The Master of Creative Writing

Master of Creative Writing

This postgraduate programme is for writers working on a large-scale creative writing project – a novel, short story collection, full-length work of creative nonfiction, or poetry collection. The best portfolio each year wins the Sir James Wallace Master of Creative Writing Prize of $5000, New Zealand’s richest prize for a creative writing student.

What is the MCW year like?

Master of Creative Writing sampler 2016
Read some of the writing from the class of 2016

The MCW is designed to support, inform, and develop your creative practice within a lively, committed and diverse community of other writers. The course is convened by the award-winning novelist and short story writer, Paula Morris. Acclaimed poet Selina Tusitala Marsh co-supervises poets on the course.

The programme begins in March each year, and classes end in late October. In early November you submit a manuscript for assessment: a novel, short story collection, full-length work of creative non-fiction, or poetry collection.

There are two weekly classes during semester: the workshop and the seminar.

In the weekly workshop (Wednesdays 11am-1:30pm in 2017), you will submit drafts of stories, poems and novel sections for discussion and feedback, and take part in weekly writing exercises.

The weekly seminar (Thursdays 11am-1:30pm in 2017), is a forum for thinking and talking about writing. In these classes we discuss published work and explore the key issues of technique you need to consider in your work — including point of view, form, narrative structure, characterisation, setting, use of language, dialogue, and detail — in focused craft discussions. The seminar class will also include discussions of editing, publishing, international submissions and adaptation.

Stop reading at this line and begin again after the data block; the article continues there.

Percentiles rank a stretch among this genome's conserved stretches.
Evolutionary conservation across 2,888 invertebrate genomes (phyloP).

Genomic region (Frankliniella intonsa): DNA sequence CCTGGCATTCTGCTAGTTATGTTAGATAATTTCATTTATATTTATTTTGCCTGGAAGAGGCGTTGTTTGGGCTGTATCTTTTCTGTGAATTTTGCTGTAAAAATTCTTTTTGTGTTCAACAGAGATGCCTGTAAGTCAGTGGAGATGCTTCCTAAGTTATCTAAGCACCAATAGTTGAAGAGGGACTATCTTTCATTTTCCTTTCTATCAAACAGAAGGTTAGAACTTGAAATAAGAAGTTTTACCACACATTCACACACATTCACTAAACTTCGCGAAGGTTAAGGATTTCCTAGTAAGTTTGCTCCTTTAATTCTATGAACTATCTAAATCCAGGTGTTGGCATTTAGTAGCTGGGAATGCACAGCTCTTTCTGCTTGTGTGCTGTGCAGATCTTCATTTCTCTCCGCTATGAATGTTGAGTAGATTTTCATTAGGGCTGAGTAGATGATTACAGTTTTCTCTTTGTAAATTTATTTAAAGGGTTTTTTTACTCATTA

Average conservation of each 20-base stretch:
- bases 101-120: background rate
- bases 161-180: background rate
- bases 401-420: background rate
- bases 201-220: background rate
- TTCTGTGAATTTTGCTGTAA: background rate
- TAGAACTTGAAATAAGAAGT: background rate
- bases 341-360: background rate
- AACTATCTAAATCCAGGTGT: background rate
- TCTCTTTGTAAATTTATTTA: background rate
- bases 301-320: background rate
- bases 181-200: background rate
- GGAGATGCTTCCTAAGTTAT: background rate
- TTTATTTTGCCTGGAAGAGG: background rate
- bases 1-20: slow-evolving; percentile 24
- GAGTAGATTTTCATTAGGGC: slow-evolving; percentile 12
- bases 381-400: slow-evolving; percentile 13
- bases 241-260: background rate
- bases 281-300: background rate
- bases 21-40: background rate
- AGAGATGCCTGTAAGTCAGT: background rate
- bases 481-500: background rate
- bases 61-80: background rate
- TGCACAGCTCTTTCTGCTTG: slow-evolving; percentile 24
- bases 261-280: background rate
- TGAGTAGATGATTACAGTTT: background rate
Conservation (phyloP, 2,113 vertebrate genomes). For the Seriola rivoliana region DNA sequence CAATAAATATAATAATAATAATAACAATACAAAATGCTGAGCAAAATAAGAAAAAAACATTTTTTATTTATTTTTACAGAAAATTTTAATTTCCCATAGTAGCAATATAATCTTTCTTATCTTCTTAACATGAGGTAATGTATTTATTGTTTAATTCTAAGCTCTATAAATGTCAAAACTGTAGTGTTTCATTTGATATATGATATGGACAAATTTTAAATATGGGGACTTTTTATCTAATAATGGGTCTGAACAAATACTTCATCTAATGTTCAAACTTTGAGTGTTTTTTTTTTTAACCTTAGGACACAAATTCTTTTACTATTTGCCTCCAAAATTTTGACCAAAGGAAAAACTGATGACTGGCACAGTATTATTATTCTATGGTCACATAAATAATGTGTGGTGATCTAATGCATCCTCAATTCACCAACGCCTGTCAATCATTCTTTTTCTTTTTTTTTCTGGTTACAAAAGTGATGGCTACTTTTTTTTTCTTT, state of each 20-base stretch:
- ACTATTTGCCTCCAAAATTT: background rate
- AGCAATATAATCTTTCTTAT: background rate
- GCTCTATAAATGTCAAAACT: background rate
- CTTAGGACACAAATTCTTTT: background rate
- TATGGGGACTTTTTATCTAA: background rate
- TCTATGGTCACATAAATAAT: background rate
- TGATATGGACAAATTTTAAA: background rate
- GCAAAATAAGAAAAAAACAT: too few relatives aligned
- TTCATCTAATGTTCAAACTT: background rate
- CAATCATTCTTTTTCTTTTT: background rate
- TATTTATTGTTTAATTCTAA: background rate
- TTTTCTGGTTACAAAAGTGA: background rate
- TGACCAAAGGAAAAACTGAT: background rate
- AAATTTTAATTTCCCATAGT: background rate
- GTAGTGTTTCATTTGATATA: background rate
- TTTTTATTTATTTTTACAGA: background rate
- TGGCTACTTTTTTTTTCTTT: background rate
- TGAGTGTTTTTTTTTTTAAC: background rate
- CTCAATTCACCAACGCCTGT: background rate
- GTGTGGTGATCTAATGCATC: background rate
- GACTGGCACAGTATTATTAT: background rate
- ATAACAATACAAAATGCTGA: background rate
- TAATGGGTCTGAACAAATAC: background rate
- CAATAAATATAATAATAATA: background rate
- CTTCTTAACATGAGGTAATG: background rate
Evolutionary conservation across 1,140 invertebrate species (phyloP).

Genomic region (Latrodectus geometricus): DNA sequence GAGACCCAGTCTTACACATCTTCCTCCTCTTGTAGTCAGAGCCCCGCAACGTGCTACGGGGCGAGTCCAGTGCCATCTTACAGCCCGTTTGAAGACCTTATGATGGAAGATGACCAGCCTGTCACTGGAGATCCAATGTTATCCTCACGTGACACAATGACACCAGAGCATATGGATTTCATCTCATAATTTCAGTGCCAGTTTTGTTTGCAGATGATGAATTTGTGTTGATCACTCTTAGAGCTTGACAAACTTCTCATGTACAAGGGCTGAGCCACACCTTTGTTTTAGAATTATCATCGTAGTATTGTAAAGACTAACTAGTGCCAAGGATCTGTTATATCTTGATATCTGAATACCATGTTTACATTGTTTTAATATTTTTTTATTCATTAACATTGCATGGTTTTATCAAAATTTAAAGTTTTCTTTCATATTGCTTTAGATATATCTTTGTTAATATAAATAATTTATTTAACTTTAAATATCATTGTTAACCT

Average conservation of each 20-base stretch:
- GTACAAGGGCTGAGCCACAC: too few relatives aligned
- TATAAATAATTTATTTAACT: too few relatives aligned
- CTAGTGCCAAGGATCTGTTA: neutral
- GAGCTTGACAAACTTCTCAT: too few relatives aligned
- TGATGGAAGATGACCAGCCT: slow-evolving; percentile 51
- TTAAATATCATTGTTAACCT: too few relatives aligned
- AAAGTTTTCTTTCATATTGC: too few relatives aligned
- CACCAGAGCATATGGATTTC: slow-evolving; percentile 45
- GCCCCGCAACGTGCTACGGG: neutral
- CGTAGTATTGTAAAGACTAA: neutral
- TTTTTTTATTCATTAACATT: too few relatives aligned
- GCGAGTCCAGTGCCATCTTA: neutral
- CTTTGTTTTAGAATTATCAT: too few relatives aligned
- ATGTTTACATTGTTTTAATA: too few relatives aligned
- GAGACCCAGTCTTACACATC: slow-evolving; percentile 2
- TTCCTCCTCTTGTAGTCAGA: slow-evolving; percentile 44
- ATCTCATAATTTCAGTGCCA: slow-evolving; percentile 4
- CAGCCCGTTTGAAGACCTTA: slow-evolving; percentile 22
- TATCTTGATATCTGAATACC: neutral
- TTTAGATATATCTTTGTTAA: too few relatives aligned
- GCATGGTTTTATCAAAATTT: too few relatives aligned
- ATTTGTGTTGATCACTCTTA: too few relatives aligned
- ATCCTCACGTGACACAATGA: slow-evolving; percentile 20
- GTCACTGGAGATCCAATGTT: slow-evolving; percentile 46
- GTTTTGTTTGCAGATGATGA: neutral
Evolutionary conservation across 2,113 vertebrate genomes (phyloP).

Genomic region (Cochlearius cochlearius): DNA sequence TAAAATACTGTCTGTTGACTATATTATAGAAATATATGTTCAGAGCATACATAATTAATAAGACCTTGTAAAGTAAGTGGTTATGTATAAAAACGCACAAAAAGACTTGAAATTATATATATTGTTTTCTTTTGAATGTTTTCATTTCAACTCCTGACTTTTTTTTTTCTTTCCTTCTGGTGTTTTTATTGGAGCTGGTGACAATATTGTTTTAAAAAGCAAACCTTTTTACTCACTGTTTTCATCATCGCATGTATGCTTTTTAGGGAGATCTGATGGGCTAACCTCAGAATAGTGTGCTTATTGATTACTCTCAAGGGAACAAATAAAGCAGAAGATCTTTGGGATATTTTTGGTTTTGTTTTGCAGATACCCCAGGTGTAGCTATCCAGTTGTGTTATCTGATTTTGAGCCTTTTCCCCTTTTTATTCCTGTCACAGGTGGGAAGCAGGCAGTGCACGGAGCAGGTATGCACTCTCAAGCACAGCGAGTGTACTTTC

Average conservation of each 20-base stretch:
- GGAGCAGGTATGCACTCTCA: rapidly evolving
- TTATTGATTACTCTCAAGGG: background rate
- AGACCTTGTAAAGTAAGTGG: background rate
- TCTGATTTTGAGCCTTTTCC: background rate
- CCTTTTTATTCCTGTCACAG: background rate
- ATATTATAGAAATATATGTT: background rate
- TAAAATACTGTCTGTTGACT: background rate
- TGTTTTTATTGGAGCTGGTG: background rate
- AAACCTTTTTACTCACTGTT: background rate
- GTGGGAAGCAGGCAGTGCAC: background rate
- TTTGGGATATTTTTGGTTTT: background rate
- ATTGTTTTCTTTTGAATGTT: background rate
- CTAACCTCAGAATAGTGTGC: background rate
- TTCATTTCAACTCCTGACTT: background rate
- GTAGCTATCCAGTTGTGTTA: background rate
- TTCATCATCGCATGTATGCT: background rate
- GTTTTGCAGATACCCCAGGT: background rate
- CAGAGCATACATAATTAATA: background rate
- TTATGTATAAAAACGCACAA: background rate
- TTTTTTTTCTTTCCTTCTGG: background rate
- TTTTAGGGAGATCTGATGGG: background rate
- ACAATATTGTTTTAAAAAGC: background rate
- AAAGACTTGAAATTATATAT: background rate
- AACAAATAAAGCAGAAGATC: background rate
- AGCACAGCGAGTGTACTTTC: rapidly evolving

The seminar class hosts a range of visitors, including local and international writers; practitioners from the world of film, radio and theatre; and speakers from the publishing and literary arts world. Recent visiting writers have included Michel Faber, Elizabeth McCracken, Louise Welch, Zoe Strachan, Ben Okri, Stephanie Johnson, Eleanor Catton, Owen Scott, David Mitchell, Colm Toibin, Sebastian Barry and Anita Desai.

MCW students serve as volunteers and MCs at the Auckland Writers Festival and the National Writers Forum, and engage in project work for the New Zealand Book Council, the Academy of New Zealand Literature and other cultural-sector organisations. They also present their work-in-progress at LOUNGE, a series of public readings at Old Government House.

Graduates include Linda Olsson, Emily Perkins, John Adams, Sonja Yelich and Renee Liang. MCW graduates have published books with a range of publishers including Penguin Random House, Bloomsbury, Auckland University Press, Huia, and USP Press.

Find out what current students and recent graduates think of the course.

Course structure

The MCW is a one-year, full-time course of study, with entry in Semester One (March) only. Part-time or long-distance study is not available. Students who have been accepted into the MCW enrol in CREWRIT 797: Creative Writing (120 points).

Students writing novels, short stories or creative non-fiction are expected to produce a portfolio of between 40,000 and 80,000 words. Poetry collections should have a minimum of 80 pages.